The ACT legal profession is unhappy with new reforms introduced into the Legislative Assembly today, Thursday 7 May, which will see organisations and carers criminally liable for the abuse or exploitation of vulnerable members in the community.
ACT Attorney-General Gordon Ramsay said “many elderly and disabled community members require support to manage day-to-day tasks and can be particularly vulnerable to physical, psychological and financial abuse”.
“While physical abuse is already a criminal offence, these reforms will ensure those whose abuse results in psychological and financial harm to a vulnerable person can be held criminally accountable.”
The term ‘vulnerable person’ has been used to describe an adult who either has a disability, or someone 60 or older and who has an additional vulnerability in addition to their age, which could include illness, disability or social isolation.
The ACT Law Society has slammed the ACT Government for the reforms, labelling them “flawed legislation” and a “missed opportunity”.
“The Government’s proposals are a poorly thought out response to what is a complex problem,” said ACT Law Society president, Chris Donohue.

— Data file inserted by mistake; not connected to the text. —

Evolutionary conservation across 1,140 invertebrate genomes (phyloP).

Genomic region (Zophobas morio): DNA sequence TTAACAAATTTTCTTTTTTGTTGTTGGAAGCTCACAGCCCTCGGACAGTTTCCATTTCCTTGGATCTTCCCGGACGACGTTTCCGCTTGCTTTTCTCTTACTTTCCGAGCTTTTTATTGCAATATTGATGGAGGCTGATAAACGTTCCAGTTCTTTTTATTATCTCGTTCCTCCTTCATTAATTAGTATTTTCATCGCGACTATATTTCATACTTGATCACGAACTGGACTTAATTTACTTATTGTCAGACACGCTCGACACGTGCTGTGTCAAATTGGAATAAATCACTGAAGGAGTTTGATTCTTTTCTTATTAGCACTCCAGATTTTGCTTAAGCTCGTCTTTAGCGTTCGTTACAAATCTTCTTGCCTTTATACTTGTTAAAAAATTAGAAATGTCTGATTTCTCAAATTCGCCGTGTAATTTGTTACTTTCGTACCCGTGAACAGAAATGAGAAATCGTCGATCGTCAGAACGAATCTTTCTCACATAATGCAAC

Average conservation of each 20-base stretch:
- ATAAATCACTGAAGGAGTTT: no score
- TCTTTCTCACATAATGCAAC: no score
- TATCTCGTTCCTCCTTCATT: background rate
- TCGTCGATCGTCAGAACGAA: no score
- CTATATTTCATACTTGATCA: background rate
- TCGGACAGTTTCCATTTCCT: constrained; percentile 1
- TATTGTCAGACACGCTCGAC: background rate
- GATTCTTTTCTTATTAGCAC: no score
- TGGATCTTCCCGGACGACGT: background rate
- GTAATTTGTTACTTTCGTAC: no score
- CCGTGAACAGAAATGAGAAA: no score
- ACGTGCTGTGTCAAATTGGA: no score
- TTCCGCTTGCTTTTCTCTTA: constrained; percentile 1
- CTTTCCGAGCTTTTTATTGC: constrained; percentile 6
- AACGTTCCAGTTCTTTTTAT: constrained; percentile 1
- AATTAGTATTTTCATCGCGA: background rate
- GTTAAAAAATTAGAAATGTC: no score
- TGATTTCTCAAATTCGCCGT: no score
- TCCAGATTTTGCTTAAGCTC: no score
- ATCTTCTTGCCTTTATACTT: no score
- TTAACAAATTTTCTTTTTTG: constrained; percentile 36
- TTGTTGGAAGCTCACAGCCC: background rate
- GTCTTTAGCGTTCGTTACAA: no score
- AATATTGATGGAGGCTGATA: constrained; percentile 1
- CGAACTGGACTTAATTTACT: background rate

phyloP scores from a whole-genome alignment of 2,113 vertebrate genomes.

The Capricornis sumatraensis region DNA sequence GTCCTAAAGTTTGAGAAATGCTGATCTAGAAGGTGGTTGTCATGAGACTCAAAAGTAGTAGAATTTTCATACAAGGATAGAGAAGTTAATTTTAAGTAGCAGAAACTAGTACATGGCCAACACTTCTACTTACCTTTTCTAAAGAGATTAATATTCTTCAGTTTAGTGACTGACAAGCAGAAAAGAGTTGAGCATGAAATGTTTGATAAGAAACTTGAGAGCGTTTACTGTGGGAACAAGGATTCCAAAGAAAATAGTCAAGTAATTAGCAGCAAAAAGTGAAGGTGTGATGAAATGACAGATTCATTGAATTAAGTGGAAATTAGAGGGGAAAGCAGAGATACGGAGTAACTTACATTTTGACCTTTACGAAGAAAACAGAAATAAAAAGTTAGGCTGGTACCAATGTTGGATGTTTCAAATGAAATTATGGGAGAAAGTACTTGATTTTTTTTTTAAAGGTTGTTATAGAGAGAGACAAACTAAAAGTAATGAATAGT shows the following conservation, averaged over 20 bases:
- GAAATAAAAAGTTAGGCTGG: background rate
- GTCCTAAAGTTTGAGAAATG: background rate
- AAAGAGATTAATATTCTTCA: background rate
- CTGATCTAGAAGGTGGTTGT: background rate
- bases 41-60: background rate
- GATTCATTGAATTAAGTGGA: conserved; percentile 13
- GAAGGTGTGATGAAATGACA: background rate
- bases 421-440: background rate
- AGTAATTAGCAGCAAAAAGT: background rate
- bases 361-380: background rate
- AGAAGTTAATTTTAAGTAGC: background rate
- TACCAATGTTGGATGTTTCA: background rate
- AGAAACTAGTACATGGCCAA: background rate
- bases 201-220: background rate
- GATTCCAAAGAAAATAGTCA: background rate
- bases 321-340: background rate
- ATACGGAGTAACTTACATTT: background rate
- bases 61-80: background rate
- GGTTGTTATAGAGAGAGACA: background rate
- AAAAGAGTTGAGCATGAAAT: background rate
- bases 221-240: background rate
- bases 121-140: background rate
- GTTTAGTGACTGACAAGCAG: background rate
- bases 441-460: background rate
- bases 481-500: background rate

“The bill will create an effectively arbitrary offence provision that duplicates offences already applying in the ACT.”
Mr Donohue also criticised the “poor” consultation on the issue, and alleged the bill was introduced this week despite the Law Society being assured it would not be.
The ACT Bar Association’s president, Steve Whybrow, pointed to a report from the Australian Law Reform Commission (ALRC) in 2017, which he says recommended against specific offences.
“The ALRC recommended against the enactment of specific elder law offences, on the basis that existing criminal laws generally adequately covered conduct which constituted elder abuse,” he said.
“The creation of new offences was noted as unnecessary, and would risk duplicating existing offences. There has been no explanation from the ACT Government as to why it has chosen to disregard the unambiguous conclusions of the ALRC report.”
Mr Ramsay said the new laws would make the ACT the first jurisdiction in the country to create specific criminal offences, and said the introduction of the neglect offence brings the ACT in line with the other states and territories on this specific matter. The offences will be punishable by fines and/or imprisonment.